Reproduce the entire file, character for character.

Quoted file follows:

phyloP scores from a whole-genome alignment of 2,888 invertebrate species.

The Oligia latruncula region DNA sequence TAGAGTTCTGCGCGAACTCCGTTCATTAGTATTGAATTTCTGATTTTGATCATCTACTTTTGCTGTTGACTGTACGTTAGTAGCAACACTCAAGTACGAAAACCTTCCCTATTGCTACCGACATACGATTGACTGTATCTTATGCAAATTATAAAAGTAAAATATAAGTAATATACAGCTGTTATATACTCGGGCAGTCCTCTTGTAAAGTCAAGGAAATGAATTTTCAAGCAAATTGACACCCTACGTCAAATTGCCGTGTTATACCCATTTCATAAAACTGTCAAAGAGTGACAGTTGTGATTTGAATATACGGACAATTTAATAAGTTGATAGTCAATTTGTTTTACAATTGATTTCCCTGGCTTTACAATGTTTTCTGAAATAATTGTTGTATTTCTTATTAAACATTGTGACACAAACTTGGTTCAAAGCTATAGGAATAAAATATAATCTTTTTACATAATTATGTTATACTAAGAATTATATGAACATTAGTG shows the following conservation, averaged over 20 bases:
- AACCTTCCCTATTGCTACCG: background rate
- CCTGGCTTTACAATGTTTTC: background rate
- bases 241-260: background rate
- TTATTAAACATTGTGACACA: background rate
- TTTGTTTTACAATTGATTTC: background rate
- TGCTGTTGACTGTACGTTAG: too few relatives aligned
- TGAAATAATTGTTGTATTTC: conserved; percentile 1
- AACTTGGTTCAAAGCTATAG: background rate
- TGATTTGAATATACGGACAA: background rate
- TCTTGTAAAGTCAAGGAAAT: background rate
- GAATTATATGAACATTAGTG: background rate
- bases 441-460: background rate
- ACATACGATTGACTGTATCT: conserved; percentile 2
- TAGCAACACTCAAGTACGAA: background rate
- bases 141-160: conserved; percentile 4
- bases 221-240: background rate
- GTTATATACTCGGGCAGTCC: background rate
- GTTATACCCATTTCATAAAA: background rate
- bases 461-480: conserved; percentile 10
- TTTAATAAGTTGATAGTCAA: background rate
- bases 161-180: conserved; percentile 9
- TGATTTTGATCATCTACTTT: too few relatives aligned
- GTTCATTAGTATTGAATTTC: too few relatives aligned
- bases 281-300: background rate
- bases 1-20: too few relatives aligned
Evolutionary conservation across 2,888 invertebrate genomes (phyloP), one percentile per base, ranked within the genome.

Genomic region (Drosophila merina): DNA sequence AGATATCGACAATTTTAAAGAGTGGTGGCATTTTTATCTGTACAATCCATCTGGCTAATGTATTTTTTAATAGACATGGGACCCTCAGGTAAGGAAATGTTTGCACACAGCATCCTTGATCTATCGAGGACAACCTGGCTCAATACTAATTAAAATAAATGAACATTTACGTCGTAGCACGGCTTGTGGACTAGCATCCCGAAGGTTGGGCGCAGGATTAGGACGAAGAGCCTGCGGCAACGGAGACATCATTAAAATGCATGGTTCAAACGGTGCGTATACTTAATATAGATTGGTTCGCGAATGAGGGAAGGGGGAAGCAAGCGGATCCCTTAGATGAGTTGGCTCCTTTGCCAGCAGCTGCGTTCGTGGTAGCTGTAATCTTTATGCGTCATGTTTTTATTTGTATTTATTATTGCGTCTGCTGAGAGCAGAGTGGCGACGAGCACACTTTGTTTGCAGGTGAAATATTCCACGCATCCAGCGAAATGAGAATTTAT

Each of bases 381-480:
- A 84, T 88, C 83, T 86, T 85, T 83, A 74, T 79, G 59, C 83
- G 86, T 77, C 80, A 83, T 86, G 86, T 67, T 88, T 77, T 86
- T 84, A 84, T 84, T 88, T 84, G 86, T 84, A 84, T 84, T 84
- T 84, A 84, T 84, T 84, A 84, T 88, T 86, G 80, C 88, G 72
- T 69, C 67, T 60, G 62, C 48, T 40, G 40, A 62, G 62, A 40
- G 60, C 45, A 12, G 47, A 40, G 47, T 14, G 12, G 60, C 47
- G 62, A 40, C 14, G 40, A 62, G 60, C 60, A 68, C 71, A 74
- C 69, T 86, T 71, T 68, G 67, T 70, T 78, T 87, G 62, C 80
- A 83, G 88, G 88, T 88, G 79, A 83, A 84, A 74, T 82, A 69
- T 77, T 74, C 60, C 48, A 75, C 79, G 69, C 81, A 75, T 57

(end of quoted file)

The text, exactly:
phyloP scores from a whole-genome alignment of 2,888 invertebrate species.

The Oligia latruncula region DNA sequence TAGAGTTCTGCGCGAACTCCGTTCATTAGTATTGAATTTCTGATTTTGATCATCTACTTTTGCTGTTGACTGTACGTTAGTAGCAACACTCAAGTACGAAAACCTTCCCTATTGCTACCGACATACGATTGACTGTATCTTATGCAAATTATAAAAGTAAAATATAAGTAATATACAGCTGTTATATACTCGGGCAGTCCTCTTGTAAAGTCAAGGAAATGAATTTTCAAGCAAATTGACACCCTACGTCAAATTGCCGTGTTATACCCATTTCATAAAACTGTCAAAGAGTGACAGTTGTGATTTGAATATACGGACAATTTAATAAGTTGATAGTCAATTTGTTTTACAATTGATTTCCCTGGCTTTACAATGTTTTCTGAAATAATTGTTGTATTTCTTATTAAACATTGTGACACAAACTTGGTTCAAAGCTATAGGAATAAAATATAATCTTTTTACATAATTATGTTATACTAAGAATTATATGAACATTAGTG shows the following conservation, averaged over 20 bases:
- AACCTTCCCTATTGCTACCG: background rate
- CCTGGCTTTACAATGTTTTC: background rate
- bases 241-260: background rate
- TTATTAAACATTGTGACACA: background rate
- TTTGTTTTACAATTGATTTC: background rate
- TGCTGTTGACTGTACGTTAG: too few relatives aligned
- TGAAATAATTGTTGTATTTC: conserved; percentile 1
- AACTTGGTTCAAAGCTATAG: background rate
- TGATTTGAATATACGGACAA: background rate
- TCTTGTAAAGTCAAGGAAAT: background rate
- GAATTATATGAACATTAGTG: background rate
- bases 441-460: background rate
- ACATACGATTGACTGTATCT: conserved; percentile 2
- TAGCAACACTCAAGTACGAA: background rate
- bases 141-160: conserved; percentile 4
- bases 221-240: background rate
- GTTATATACTCGGGCAGTCC: background rate
- GTTATACCCATTTCATAAAA: background rate
- bases 461-480: conserved; percentile 10
- TTTAATAAGTTGATAGTCAA: background rate
- bases 161-180: conserved; percentile 9
- TGATTTTGATCATCTACTTT: too few relatives aligned
- GTTCATTAGTATTGAATTTC: too few relatives aligned
- bases 281-300: background rate
- bases 1-20: too few relatives aligned
Evolutionary conservation across 2,888 invertebrate genomes (phyloP), one percentile per base, ranked within the genome.

Genomic region (Drosophila merina): DNA sequence AGATATCGACAATTTTAAAGAGTGGTGGCATTTTTATCTGTACAATCCATCTGGCTAATGTATTTTTTAATAGACATGGGACCCTCAGGTAAGGAAATGTTTGCACACAGCATCCTTGATCTATCGAGGACAACCTGGCTCAATACTAATTAAAATAAATGAACATTTACGTCGTAGCACGGCTTGTGGACTAGCATCCCGAAGGTTGGGCGCAGGATTAGGACGAAGAGCCTGCGGCAACGGAGACATCATTAAAATGCATGGTTCAAACGGTGCGTATACTTAATATAGATTGGTTCGCGAATGAGGGAAGGGGGAAGCAAGCGGATCCCTTAGATGAGTTGGCTCCTTTGCCAGCAGCTGCGTTCGTGGTAGCTGTAATCTTTATGCGTCATGTTTTTATTTGTATTTATTATTGCGTCTGCTGAGAGCAGAGTGGCGACGAGCACACTTTGTTTGCAGGTGAAATATTCCACGCATCCAGCGAAATGAGAATTTAT

Each of bases 381-480:
- A 84, T 88, C 83, T 86, T 85, T 83, A 74, T 79, G 59, C 83
- G 86, T 77, C 80, A 83, T 86, G 86, T 67, T 88, T 77, T 86
- T 84, A 84, T 84, T 88, T 84, G 86, T 84, A 84, T 84, T 84
- T 84, A 84, T 84, T 84, A 84, T 88, T 86, G 80, C 88, G 72
- T 69, C 67, T 60, G 62, C 48, T 40, G 40, A 62, G 62, A 40
- G 60, C 45, A 12, G 47, A 40, G 47, T 14, G 12, G 60, C 47
- G 62, A 40, C 14, G 40, A 62, G 60, C 60, A 68, C 71, A 74
- C 69, T 86, T 71, T 68, G 67, T 70, T 78, T 87, G 62, C 80
- A 83, G 88, G 88, T 88, G 79, A 83, A 84, A 74, T 82, A 69
- T 77, T 74, C 60, C 48, A 75, C 79, G 69, C 81, A 75, T 57